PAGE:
What is it? Let’s just pick deadlines as one. What is the issue? Meeting deadlines inconsistent. Need to get you on track with that because the client work is coming out late. And, and we’ve got contractual obligations to that client because the client work is not being done on time. Putting that in jeopardy, putting revenue in jeopardy.

So even though, you know, your deadlines feel small and insignificant to you, they have a bigger effect, a bigger impact on client work in general and what we’ve been obligated to do. Second is, I’ve, I’ve taken a look at the quality of work when it comes to the deadlines. And I noticed that when you do miss the work or when you do meet the deadlines, that work isn’t, isn’t great.

Errors, there’s issues, factual errors, stylistic issues, grammar, syntax, whatever it’s going to be. You need to talk about that too. That needs to be buttoned up. And obviously it’s a time crunch because the deadlines are being missed as well. The third part of that, right? You stated the two issues that you found in the work.

The third one is what is the analysis? Have you taken a quicker look? A closer look of if I were in this person’s shoes, what is something that has occurred in the past couple weeks or months that has contributed to this? And I’m not talking personal, I’m talking business. Have I given them five more accounts to work on?

Has their client had a client crisis? Have they been on, I don’t know, press trips? Have they been onboarding a client, which takes a lot more effort on the, on the front end than it does on, you know, when you’re kind of floating by and kind of delivering work over a couple months, like what has changed in their sphere or their scope of work that has contributed to some of this deadline missing.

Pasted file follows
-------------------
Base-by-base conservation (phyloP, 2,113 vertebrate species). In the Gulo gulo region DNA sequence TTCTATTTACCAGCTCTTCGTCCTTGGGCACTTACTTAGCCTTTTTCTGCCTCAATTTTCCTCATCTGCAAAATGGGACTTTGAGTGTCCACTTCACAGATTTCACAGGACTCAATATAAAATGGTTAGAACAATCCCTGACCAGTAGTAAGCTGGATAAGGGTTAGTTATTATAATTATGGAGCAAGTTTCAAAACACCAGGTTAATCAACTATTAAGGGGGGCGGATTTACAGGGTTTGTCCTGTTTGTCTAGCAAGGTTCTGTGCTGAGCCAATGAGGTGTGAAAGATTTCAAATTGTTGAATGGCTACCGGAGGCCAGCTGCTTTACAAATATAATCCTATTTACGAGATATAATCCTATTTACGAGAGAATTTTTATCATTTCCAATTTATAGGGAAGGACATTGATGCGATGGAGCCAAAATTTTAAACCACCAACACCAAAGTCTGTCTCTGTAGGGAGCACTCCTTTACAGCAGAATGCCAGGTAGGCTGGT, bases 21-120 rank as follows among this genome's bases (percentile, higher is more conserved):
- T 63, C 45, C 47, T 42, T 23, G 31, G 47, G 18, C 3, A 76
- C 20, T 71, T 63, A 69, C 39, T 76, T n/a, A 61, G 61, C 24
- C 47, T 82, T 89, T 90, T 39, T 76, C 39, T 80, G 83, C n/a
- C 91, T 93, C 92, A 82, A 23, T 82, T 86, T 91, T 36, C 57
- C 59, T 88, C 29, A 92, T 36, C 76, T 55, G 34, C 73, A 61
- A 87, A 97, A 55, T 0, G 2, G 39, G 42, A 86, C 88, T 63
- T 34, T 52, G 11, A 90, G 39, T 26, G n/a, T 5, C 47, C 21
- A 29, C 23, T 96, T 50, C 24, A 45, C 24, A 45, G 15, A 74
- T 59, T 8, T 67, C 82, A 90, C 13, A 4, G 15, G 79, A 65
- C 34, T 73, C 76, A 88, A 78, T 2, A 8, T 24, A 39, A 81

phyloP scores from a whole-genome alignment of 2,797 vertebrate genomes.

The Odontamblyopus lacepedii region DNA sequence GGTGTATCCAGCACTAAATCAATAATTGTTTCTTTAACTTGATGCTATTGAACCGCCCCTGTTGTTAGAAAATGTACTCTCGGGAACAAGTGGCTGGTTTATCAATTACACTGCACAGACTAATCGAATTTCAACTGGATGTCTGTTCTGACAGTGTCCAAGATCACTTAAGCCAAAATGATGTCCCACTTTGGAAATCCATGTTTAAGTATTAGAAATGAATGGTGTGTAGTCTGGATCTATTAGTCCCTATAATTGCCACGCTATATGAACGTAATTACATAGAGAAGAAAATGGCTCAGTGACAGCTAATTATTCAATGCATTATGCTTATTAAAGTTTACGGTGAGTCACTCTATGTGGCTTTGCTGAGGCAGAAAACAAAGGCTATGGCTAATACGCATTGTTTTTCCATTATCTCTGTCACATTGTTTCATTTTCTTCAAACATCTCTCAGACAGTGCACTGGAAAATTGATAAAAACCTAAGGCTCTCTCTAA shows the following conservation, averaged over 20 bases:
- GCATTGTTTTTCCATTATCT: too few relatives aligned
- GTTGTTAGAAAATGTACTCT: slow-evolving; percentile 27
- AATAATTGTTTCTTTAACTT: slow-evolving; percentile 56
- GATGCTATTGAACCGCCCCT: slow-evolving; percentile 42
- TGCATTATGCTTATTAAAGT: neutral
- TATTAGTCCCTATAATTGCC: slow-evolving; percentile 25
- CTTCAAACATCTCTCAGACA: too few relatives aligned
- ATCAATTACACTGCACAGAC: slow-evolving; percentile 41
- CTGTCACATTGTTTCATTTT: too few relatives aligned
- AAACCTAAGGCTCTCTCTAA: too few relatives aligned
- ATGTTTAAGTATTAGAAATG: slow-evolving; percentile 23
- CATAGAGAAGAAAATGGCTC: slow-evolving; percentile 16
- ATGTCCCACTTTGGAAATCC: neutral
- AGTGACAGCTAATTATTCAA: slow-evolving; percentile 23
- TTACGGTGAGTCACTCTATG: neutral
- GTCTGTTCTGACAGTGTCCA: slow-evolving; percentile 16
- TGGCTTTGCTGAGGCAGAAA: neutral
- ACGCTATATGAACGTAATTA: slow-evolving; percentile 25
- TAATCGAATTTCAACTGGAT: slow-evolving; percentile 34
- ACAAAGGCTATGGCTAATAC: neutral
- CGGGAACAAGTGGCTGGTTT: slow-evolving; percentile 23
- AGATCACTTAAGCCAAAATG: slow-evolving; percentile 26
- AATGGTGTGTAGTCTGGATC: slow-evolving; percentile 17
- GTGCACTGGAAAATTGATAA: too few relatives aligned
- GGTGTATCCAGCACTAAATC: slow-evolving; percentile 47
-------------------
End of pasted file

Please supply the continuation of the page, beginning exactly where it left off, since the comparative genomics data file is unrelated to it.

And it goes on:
So that’s the three parts. Then I go into my intention, which is the most important part in the difficult conversation. I am here because I want you to grow. Because I want you to know what you need to do to be better at your job. Because I want you here and my intention is to make it clear that things are not going so well and that potentially your job will be in jeopardy if we don’t work together to fix this.

And that is the, the, where you stop the conversation and say, I want to hear from you, what’s getting in the way. If you start with all of that information and you’ve mind mapped it on a piece of paper, you know, I like to use a nice little fun looking map. It’s got little circles on it and lines, um, or just a piece of paper.

You’ve now also done one thing that’s really important, which is documenting. Very important part of potentially either the growth or the decline of this person’s tenure with you. So then you get into this two way conversation with this employee and you discover some things. And I think the scariest part of difficult conversations for a lot of people is what will happen when they start to talk back, what will it be?

Will it be a health issue? Will it be a personal issue? Will it be nothing associated with work because if it’s beyond work, I do not want to deal with it, which is what the business owners usually think about are those senior leadership. That’s, that’s in that problem. Also the more junior leaders, they’re in that position to say, Oh, I totally understand.

I get it. I go through the same thing myself. And that’s in the purpose of relating, but how can you get to solving? If it’s a personal issue, mental health issue, health issue, family issue, you have to be very clear on that is, not in my area of expertise. I think it’s really important that you see a doctor.

And you know, we’ve got time off for you to do with that, deal with that. Um, and I want to support you with that. So if you need to morrow off or you need to make an appointment, I’m here to do that. I’m here to give you that time. Um, a lot of business owners and people think that they need to solve the problem.